Acidic soft drinks such as colas or fruity drinks can be damaging to enamel. The acid in these drinks can soften tooth enamel and, in extreme cases, cause it to be lost permanently. That’s why waiting one hour after eating before you brush is particularly important if you have had an acidic drink -doing it too soon can actually brush the enamel away.

Red wine, smoking and even tea can discolour your teeth, which is another good health reason to stop smoking and cut down on the alcohol. If you are worried about the colour of your teeth, check with your dentist. It could be that they are decayed or you aren’t brushing properly. Just going for a simple clean could help. If you’re considering a whitening treatment, though, ask your dentist to recommend a product rather than just picking one up over the counter.

Only two in five Kiwi adults regularly visit a dental professional for a check-up rather than for a dental problem. But people who don’t visit the dentist regularly (or only visit when they have a problem) have much worse dental health overall. A study by the New Zealand Dental Association found adults who usually only visited for dental problems:

  • had over twice the number of decayed teeth, and more teeth missing, on average
  • had more severe lifetime dental decay
  • were twice as likely to have experienced oral health impacts on their quality of life in the past year.

Cost is a reason often given for delaying a visit to the dentist. But the cost of regular checks is likely to be cheaper than the cost of major work down the track if you ignore problems.

  • Put a small amount of fluoride toothpaste on your brush and use small rotating movements on the tooth and into the gum line. Don’t use harsh, horizontal brushing strokes.
  • Angle the brush so it gets just under the gum as well. To clean between the teeth, use floss or interdental brushes (remember to curve the floss in a C-shape around the tooth at the gumline to clean the neck of the tooth).
  • Wait an hour after eating before brushing to avoid damaging the enamel. Brush for two minutes then floss.
  • Replace your brush every three to four months or as soon as the bristles start to splay.
  • If you’re out and can’t brush, rinse out your mouth with water.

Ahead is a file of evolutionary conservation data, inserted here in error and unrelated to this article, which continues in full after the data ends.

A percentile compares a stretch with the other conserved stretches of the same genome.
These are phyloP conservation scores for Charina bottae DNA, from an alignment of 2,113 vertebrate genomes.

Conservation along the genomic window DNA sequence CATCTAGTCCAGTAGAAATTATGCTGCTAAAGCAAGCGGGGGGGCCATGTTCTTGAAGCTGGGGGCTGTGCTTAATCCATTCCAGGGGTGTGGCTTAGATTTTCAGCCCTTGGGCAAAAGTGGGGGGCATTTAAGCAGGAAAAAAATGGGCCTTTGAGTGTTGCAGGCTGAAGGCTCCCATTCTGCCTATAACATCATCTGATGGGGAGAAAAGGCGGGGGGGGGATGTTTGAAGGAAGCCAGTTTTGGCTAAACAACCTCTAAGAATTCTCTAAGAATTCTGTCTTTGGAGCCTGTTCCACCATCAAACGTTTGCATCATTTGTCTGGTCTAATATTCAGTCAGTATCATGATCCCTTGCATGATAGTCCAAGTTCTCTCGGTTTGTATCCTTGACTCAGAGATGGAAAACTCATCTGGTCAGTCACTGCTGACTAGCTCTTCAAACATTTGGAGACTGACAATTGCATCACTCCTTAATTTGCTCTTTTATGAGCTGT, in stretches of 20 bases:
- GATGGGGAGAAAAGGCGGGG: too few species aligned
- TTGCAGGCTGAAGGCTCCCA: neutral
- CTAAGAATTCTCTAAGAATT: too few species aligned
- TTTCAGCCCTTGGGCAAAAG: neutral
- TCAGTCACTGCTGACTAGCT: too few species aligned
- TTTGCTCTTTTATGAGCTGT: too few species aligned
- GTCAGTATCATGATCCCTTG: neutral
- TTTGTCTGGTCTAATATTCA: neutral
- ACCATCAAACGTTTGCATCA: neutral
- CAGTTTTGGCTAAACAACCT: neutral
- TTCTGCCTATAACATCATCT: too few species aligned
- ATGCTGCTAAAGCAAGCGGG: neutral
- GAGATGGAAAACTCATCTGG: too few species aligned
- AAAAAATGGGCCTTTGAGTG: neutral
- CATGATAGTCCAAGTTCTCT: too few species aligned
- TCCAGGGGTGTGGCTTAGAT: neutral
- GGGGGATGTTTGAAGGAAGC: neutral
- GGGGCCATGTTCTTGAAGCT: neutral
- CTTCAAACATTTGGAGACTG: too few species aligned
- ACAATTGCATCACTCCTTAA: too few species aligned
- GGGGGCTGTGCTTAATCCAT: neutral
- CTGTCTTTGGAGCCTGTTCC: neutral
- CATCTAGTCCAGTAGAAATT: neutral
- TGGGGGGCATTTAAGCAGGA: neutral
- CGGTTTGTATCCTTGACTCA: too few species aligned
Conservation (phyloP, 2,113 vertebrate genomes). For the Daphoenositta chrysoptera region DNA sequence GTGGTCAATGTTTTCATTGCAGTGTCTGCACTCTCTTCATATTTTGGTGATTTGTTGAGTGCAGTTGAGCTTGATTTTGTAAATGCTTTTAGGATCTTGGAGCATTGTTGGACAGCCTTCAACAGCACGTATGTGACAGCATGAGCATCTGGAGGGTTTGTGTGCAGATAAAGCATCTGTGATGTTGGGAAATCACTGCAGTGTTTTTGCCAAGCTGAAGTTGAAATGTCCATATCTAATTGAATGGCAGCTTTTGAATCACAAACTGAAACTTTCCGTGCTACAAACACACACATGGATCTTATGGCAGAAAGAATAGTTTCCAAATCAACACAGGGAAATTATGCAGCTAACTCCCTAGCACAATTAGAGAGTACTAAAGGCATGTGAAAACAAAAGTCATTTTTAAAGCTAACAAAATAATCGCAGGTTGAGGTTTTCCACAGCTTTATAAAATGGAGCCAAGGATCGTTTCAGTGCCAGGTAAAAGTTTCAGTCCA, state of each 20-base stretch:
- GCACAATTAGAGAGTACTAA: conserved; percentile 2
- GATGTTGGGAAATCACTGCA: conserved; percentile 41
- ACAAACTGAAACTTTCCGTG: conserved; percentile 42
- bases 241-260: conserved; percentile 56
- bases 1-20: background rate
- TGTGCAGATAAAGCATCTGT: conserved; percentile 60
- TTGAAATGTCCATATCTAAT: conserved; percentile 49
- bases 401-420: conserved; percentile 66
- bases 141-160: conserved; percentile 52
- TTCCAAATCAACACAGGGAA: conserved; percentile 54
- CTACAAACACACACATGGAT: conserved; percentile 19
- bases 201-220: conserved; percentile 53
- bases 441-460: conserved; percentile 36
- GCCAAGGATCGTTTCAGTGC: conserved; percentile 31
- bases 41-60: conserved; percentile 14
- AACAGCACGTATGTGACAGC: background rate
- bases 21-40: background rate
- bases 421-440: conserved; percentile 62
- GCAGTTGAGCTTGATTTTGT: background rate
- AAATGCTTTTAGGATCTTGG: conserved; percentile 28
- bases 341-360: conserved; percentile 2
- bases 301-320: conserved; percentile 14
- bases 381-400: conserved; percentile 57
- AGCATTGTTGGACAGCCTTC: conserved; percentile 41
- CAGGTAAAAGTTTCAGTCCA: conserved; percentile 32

• A soft-bristle toothbrush with a small head is recommended by the New Zealand Dental Association.

According to the New Zealand Dental Association, you should start to clean your child’s teeth as soon as the first baby tooth comes through the gums. Use only a smear of fluoride toothpaste. Once they can hold a toothbrush, here’s how to help them:

  • Teach them to brush for two minutes morning and night.
  • Once your child is six-years old, start using a pea-sized amount of fluoride toothpaste.
  • Discourage eating or swallowing toothpaste.
  • Take them with you when you go for your own dental check-up to get them accustomed to the experience gradually.
  • Remember: dental care is free until they turn 18.
  • Reduce sugary and acidic foods and restrict them to mealtimes.
  • And for those yet to be born… Babies’ teeth are formed while in the womb so if you’re pregnant, it is really important to get plenty of teeth-friendly nutrients such as calcium and vitamin D.

The acids in certain food and drinks can temporarily soften the enamel on the tooth’s surface. Often such food and drinks are considered part of a healthy diet, including fruit juices, salad dressings and some fruit. If softened enamel is not re-hardened, it can be vulnerable and prone to wear – a process known as acid wear.

Acid wear can affect the look of teeth, causing them to become discoloured or translucent. To avoid acid wear, it is important to minimise the time acidic food and drinks are in contact with your teeth. Drink plenty of water to maintain hydration levels and avoid brushing your teeth straight after eating or drinking acid-containing foods, when enamel is at its softest.

“It’s worse to eat sugary foods between meals than at mealtimes (when more saliva is produced to wash away the sugar).”

First published: Jul 2012